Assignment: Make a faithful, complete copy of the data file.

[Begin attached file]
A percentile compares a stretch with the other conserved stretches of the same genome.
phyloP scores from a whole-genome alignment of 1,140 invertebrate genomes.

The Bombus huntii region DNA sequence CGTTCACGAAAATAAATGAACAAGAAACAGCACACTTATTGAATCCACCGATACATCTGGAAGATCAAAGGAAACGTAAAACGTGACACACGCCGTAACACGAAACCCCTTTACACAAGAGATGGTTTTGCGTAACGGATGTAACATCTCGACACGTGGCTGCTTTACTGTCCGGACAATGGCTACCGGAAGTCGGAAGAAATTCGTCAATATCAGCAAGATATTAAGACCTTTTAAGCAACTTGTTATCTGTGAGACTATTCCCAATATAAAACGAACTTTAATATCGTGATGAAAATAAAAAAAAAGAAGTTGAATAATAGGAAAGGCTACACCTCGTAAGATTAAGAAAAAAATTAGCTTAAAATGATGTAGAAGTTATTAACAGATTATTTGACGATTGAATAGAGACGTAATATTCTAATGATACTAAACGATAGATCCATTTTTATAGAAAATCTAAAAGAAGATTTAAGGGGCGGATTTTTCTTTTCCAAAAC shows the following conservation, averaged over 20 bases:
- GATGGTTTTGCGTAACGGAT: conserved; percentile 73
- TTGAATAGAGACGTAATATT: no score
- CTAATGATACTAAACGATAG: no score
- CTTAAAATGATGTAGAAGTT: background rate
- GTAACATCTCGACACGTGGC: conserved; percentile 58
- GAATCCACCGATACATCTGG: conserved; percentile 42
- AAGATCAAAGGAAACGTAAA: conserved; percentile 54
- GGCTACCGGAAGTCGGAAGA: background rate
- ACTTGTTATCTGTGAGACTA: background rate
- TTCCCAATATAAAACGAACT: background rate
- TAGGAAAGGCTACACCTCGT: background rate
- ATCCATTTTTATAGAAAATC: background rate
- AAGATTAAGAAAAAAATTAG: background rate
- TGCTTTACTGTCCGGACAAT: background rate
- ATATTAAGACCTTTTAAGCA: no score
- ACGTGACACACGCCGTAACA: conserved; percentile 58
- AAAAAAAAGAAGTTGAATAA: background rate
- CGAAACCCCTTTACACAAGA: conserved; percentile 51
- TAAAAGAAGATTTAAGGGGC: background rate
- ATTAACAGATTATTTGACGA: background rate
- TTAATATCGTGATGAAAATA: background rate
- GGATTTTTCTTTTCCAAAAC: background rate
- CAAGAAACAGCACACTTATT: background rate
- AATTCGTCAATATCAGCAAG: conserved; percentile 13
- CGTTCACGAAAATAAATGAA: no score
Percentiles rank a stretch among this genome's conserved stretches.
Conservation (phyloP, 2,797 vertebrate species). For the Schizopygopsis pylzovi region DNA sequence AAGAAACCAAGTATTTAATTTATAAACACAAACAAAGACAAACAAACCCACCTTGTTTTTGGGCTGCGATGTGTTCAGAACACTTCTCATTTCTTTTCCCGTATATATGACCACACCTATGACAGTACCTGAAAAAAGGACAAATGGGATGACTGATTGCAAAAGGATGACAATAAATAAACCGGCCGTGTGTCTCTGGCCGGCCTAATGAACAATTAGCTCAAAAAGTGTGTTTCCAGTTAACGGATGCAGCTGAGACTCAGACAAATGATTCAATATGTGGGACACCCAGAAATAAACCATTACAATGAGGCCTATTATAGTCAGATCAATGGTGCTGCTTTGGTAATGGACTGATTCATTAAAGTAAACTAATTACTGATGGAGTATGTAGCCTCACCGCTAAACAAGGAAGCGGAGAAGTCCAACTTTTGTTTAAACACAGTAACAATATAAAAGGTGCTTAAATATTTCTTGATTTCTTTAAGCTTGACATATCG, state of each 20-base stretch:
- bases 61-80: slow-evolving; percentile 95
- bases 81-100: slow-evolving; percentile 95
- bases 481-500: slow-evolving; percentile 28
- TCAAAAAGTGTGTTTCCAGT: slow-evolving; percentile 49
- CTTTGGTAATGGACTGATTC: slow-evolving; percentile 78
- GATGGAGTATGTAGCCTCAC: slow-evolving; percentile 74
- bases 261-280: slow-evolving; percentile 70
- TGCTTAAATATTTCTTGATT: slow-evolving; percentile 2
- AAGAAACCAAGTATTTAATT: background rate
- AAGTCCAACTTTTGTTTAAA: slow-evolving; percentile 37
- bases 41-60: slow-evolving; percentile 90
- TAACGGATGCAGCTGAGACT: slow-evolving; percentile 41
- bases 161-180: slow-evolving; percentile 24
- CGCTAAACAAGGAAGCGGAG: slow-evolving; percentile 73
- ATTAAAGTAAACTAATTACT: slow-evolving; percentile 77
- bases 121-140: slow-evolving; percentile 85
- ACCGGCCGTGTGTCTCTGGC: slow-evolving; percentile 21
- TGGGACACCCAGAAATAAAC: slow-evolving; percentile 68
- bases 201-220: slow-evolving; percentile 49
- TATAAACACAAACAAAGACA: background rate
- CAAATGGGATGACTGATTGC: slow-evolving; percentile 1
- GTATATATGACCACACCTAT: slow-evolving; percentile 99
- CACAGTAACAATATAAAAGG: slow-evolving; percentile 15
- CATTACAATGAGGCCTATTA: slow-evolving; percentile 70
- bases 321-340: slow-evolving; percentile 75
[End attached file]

A percentile compares a stretch with the other conserved stretches of the same genome.
phyloP scores from a whole-genome alignment of 1,140 invertebrate genomes.

The Bombus huntii region DNA sequence CGTTCACGAAAATAAATGAACAAGAAACAGCACACTTATTGAATCCACCGATACATCTGGAAGATCAAAGGAAACGTAAAACGTGACACACGCCGTAACACGAAACCCCTTTACACAAGAGATGGTTTTGCGTAACGGATGTAACATCTCGACACGTGGCTGCTTTACTGTCCGGACAATGGCTACCGGAAGTCGGAAGAAATTCGTCAATATCAGCAAGATATTAAGACCTTTTAAGCAACTTGTTATCTGTGAGACTATTCCCAATATAAAACGAACTTTAATATCGTGATGAAAATAAAAAAAAAGAAGTTGAATAATAGGAAAGGCTACACCTCGTAAGATTAAGAAAAAAATTAGCTTAAAATGATGTAGAAGTTATTAACAGATTATTTGACGATTGAATAGAGACGTAATATTCTAATGATACTAAACGATAGATCCATTTTTATAGAAAATCTAAAAGAAGATTTAAGGGGCGGATTTTTCTTTTCCAAAAC shows the following conservation, averaged over 20 bases:
- GATGGTTTTGCGTAACGGAT: conserved; percentile 73
- TTGAATAGAGACGTAATATT: no score
- CTAATGATACTAAACGATAG: no score
- CTTAAAATGATGTAGAAGTT: background rate
- GTAACATCTCGACACGTGGC: conserved; percentile 58
- GAATCCACCGATACATCTGG: conserved; percentile 42
- AAGATCAAAGGAAACGTAAA: conserved; percentile 54
- GGCTACCGGAAGTCGGAAGA: background rate
- ACTTGTTATCTGTGAGACTA: background rate
- TTCCCAATATAAAACGAACT: background rate
- TAGGAAAGGCTACACCTCGT: background rate
- ATCCATTTTTATAGAAAATC: background rate
- AAGATTAAGAAAAAAATTAG: background rate
- TGCTTTACTGTCCGGACAAT: background rate
- ATATTAAGACCTTTTAAGCA: no score
- ACGTGACACACGCCGTAACA: conserved; percentile 58
- AAAAAAAAGAAGTTGAATAA: background rate
- CGAAACCCCTTTACACAAGA: conserved; percentile 51
- TAAAAGAAGATTTAAGGGGC: background rate
- ATTAACAGATTATTTGACGA: background rate
- TTAATATCGTGATGAAAATA: background rate
- GGATTTTTCTTTTCCAAAAC: background rate
- CAAGAAACAGCACACTTATT: background rate
- AATTCGTCAATATCAGCAAG: conserved; percentile 13
- CGTTCACGAAAATAAATGAA: no score
Percentiles rank a stretch among this genome's conserved stretches.
Conservation (phyloP, 2,797 vertebrate species). For the Schizopygopsis pylzovi region DNA sequence AAGAAACCAAGTATTTAATTTATAAACACAAACAAAGACAAACAAACCCACCTTGTTTTTGGGCTGCGATGTGTTCAGAACACTTCTCATTTCTTTTCCCGTATATATGACCACACCTATGACAGTACCTGAAAAAAGGACAAATGGGATGACTGATTGCAAAAGGATGACAATAAATAAACCGGCCGTGTGTCTCTGGCCGGCCTAATGAACAATTAGCTCAAAAAGTGTGTTTCCAGTTAACGGATGCAGCTGAGACTCAGACAAATGATTCAATATGTGGGACACCCAGAAATAAACCATTACAATGAGGCCTATTATAGTCAGATCAATGGTGCTGCTTTGGTAATGGACTGATTCATTAAAGTAAACTAATTACTGATGGAGTATGTAGCCTCACCGCTAAACAAGGAAGCGGAGAAGTCCAACTTTTGTTTAAACACAGTAACAATATAAAAGGTGCTTAAATATTTCTTGATTTCTTTAAGCTTGACATATCG, state of each 20-base stretch:
- bases 61-80: slow-evolving; percentile 95
- bases 81-100: slow-evolving; percentile 95
- bases 481-500: slow-evolving; percentile 28
- TCAAAAAGTGTGTTTCCAGT: slow-evolving; percentile 49
- CTTTGGTAATGGACTGATTC: slow-evolving; percentile 78
- GATGGAGTATGTAGCCTCAC: slow-evolving; percentile 74
- bases 261-280: slow-evolving; percentile 70
- TGCTTAAATATTTCTTGATT: slow-evolving; percentile 2
- AAGAAACCAAGTATTTAATT: background rate
- AAGTCCAACTTTTGTTTAAA: slow-evolving; percentile 37
- bases 41-60: slow-evolving; percentile 90
- TAACGGATGCAGCTGAGACT: slow-evolving; percentile 41
- bases 161-180: slow-evolving; percentile 24
- CGCTAAACAAGGAAGCGGAG: slow-evolving; percentile 73
- ATTAAAGTAAACTAATTACT: slow-evolving; percentile 77
- bases 121-140: slow-evolving; percentile 85
- ACCGGCCGTGTGTCTCTGGC: slow-evolving; percentile 21
- TGGGACACCCAGAAATAAAC: slow-evolving; percentile 68
- bases 201-220: slow-evolving; percentile 49
- TATAAACACAAACAAAGACA: background rate
- CAAATGGGATGACTGATTGC: slow-evolving; percentile 1
- GTATATATGACCACACCTAT: slow-evolving; percentile 99
- CACAGTAACAATATAAAAGG: slow-evolving; percentile 15
- CATTACAATGAGGCCTATTA: slow-evolving; percentile 70
- bases 321-340: slow-evolving; percentile 75